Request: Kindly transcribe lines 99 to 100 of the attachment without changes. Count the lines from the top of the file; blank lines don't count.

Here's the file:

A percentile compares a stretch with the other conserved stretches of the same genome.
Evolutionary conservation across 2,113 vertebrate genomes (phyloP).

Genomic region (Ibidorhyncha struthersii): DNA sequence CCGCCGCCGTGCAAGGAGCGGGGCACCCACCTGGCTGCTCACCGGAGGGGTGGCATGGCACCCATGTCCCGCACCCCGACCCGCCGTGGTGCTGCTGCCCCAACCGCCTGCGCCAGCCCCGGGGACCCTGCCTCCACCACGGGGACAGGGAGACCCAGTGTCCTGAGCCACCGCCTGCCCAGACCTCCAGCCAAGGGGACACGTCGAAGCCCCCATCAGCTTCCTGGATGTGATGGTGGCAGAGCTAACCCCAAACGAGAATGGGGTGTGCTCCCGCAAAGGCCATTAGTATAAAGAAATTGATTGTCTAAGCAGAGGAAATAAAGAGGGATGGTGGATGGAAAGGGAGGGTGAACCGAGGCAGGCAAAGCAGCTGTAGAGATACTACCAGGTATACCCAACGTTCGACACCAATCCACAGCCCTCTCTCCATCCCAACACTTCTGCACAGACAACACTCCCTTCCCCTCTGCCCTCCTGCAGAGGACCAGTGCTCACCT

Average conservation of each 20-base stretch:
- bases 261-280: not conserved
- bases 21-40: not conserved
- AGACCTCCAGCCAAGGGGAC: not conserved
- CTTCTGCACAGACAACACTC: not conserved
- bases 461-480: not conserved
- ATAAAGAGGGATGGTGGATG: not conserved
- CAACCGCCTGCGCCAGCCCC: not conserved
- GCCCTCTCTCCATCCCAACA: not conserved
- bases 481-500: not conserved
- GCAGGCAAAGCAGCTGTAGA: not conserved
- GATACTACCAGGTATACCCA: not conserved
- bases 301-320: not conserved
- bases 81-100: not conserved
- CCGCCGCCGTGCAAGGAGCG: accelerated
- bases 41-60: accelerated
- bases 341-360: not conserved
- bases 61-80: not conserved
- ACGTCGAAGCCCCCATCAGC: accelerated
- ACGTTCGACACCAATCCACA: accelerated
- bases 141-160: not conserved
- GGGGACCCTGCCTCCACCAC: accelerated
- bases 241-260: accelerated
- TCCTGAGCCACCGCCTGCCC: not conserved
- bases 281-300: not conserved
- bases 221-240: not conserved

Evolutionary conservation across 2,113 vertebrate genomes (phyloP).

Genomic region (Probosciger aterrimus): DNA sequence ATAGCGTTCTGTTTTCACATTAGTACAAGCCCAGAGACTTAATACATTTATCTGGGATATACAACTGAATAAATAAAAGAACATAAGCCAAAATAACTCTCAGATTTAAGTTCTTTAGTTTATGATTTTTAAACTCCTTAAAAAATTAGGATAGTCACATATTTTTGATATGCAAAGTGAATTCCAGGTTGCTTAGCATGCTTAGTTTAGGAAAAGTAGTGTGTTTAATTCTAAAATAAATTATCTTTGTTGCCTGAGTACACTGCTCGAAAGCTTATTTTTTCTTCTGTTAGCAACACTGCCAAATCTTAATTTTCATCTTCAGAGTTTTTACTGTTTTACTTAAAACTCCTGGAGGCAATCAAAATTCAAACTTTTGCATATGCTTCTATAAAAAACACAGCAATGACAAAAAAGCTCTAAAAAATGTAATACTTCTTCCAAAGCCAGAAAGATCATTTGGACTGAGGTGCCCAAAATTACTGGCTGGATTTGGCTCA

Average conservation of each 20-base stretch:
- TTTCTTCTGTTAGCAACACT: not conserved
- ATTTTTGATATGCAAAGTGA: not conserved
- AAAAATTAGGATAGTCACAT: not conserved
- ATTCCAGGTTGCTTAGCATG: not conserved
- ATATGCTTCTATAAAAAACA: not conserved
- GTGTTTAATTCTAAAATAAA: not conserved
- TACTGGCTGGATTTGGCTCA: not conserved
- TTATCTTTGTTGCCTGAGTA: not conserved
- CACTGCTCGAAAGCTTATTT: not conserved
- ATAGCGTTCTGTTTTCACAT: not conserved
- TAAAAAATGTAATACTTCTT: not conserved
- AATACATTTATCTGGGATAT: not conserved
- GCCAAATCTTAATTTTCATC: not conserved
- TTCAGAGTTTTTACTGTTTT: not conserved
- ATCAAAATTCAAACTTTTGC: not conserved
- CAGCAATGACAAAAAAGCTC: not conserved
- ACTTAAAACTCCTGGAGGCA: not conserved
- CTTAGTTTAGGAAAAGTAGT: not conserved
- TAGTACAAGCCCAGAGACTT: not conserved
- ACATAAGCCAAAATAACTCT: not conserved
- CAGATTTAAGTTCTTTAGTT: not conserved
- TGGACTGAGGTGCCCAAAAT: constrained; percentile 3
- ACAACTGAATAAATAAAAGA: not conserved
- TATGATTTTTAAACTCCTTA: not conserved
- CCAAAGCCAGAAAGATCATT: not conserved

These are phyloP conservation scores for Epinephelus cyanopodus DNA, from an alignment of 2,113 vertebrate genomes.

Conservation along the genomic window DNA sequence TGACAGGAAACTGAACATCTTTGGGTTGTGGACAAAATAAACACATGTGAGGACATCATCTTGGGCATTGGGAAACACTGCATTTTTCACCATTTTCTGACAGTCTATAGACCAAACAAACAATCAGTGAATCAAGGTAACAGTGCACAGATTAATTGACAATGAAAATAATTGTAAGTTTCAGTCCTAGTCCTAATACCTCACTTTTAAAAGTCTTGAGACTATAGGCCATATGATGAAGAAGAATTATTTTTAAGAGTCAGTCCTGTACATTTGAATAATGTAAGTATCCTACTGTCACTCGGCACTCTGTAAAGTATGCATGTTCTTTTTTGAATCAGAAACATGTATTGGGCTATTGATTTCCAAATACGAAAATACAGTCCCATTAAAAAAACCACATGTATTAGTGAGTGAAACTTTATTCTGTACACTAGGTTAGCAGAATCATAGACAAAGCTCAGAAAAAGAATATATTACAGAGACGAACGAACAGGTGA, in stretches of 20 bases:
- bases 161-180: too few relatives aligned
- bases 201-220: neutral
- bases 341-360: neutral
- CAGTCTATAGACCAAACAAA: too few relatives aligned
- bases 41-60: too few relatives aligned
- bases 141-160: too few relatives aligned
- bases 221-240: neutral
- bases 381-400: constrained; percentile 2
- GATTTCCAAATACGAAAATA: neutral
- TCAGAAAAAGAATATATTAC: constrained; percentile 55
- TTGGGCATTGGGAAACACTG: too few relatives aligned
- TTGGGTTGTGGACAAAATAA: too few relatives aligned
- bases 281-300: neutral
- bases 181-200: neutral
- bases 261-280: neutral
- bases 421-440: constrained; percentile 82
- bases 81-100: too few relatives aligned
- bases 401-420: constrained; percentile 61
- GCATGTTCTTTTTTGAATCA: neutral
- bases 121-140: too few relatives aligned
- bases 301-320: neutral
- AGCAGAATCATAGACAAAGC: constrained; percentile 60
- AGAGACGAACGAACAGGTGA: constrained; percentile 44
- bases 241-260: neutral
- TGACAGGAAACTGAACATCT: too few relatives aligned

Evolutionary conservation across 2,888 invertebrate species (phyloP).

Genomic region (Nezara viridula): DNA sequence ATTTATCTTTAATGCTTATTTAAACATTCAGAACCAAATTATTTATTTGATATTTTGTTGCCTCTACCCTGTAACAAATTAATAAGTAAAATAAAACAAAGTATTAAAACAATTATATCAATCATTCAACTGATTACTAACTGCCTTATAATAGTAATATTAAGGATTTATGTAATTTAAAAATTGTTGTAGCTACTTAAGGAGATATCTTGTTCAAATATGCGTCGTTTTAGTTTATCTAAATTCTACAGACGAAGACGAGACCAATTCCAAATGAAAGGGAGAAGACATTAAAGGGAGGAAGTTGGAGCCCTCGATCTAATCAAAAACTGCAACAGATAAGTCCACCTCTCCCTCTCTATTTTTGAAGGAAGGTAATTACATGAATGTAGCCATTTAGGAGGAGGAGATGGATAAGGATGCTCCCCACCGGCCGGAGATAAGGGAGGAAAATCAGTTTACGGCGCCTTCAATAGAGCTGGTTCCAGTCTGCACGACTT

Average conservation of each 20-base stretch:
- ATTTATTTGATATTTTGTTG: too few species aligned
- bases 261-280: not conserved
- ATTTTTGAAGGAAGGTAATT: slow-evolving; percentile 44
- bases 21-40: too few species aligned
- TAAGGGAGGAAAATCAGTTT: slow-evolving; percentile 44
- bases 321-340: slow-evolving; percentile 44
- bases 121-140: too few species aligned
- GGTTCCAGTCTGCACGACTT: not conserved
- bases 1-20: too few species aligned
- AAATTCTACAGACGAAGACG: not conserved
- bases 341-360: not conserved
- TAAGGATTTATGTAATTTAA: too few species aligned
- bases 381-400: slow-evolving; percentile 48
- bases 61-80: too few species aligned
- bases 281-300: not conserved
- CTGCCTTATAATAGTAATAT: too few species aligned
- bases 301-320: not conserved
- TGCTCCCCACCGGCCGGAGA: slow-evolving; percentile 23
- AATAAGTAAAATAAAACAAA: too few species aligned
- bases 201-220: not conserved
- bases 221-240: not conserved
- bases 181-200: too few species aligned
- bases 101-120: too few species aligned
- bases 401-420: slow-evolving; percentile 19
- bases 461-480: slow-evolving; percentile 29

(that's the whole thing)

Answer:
- TAAGGATTTATGTAATTTAA: too few species aligned
- bases 381-400: slow-evolving; percentile 48